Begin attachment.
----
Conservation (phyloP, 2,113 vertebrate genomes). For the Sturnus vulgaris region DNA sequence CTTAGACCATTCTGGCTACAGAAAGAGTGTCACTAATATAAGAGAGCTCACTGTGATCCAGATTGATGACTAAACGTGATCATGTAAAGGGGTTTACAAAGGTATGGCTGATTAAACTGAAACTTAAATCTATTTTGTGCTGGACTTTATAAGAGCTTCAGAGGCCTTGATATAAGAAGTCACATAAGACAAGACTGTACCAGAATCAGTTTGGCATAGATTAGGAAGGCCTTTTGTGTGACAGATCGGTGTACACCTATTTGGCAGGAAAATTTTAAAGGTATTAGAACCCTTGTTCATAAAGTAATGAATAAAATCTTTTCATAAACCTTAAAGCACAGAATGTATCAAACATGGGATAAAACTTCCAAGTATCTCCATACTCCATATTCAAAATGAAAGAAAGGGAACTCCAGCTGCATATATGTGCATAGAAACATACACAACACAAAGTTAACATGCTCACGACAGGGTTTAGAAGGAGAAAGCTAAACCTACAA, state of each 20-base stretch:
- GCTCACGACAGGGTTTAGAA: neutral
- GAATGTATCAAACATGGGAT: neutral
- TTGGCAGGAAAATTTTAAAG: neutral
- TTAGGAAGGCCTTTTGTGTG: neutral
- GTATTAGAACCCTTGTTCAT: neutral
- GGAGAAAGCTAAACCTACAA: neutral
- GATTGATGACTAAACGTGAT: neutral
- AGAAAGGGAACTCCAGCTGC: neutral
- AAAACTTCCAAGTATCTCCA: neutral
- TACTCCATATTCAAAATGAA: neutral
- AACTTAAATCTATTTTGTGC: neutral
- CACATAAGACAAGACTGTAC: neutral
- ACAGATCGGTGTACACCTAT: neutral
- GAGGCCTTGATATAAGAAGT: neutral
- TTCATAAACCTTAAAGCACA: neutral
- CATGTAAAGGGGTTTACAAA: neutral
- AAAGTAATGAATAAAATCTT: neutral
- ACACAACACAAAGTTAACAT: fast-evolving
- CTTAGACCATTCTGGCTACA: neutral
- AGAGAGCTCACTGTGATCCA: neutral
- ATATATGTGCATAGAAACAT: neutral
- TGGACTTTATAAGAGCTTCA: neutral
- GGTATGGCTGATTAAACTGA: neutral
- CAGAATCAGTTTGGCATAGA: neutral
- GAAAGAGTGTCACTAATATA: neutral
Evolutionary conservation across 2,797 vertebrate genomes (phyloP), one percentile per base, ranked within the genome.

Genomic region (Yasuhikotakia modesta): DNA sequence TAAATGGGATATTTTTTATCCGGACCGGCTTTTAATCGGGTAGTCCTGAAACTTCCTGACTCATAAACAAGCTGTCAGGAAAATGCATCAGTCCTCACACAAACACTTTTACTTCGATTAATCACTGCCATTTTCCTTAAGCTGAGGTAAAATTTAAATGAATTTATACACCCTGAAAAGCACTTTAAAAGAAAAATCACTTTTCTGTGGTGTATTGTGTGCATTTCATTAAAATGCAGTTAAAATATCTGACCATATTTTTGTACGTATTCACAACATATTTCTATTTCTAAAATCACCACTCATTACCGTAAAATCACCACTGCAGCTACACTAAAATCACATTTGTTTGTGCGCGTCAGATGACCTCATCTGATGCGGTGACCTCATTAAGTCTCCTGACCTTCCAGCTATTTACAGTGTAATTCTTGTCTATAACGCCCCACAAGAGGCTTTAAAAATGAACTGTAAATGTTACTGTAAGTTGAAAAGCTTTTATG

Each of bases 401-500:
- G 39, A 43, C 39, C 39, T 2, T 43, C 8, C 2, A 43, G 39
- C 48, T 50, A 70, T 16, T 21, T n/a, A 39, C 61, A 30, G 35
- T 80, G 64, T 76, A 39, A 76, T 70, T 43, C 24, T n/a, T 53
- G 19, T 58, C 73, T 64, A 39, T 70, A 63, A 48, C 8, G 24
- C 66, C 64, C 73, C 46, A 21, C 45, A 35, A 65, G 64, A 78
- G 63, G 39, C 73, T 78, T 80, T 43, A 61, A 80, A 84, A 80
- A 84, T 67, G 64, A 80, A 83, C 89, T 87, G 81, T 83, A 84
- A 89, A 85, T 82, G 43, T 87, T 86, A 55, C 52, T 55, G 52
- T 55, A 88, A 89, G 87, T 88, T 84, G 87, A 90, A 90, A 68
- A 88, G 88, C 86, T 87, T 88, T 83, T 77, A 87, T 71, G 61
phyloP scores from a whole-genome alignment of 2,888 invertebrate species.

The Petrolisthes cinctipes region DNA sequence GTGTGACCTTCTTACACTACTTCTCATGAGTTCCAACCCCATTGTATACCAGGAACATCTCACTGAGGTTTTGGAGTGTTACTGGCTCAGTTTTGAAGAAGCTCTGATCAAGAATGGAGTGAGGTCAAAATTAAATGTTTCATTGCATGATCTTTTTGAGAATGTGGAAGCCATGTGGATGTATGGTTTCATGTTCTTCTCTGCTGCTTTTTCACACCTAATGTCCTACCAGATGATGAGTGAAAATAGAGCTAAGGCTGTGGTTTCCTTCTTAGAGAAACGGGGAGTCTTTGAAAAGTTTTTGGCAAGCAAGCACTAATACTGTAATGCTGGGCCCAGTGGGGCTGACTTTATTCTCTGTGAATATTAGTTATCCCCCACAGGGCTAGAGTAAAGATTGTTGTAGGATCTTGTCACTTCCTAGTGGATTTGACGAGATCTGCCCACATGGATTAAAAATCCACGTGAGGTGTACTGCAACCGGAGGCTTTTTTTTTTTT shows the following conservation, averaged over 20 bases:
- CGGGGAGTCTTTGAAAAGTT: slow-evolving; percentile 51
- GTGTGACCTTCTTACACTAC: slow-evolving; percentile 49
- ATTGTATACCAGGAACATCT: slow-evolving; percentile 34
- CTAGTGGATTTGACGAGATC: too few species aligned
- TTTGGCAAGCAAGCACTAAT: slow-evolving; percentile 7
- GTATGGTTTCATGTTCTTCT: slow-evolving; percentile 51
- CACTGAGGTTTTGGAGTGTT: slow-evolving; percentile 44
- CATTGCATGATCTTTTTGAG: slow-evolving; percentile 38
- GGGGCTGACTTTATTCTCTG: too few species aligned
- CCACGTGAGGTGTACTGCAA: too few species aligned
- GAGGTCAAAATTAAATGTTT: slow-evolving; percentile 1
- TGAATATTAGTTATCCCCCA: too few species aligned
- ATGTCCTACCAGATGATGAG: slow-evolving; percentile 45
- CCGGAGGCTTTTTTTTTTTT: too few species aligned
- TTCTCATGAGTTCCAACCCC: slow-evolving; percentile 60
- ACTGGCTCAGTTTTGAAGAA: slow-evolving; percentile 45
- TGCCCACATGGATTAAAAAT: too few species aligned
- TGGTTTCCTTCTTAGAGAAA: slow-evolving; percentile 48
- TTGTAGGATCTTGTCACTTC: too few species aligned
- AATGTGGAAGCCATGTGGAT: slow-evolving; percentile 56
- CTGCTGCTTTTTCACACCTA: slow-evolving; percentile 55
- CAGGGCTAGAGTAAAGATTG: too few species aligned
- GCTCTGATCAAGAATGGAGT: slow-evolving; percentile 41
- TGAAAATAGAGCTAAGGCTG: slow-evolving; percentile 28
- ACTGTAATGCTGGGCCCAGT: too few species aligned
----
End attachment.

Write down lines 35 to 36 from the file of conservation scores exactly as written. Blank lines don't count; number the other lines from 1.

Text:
- G 63, G 39, C 73, T 78, T 80, T 43, A 61, A 80, A 84, A 80
- A 84, T 67, G 64, A 80, A 83, C 89, T 87, G 81, T 83, A 84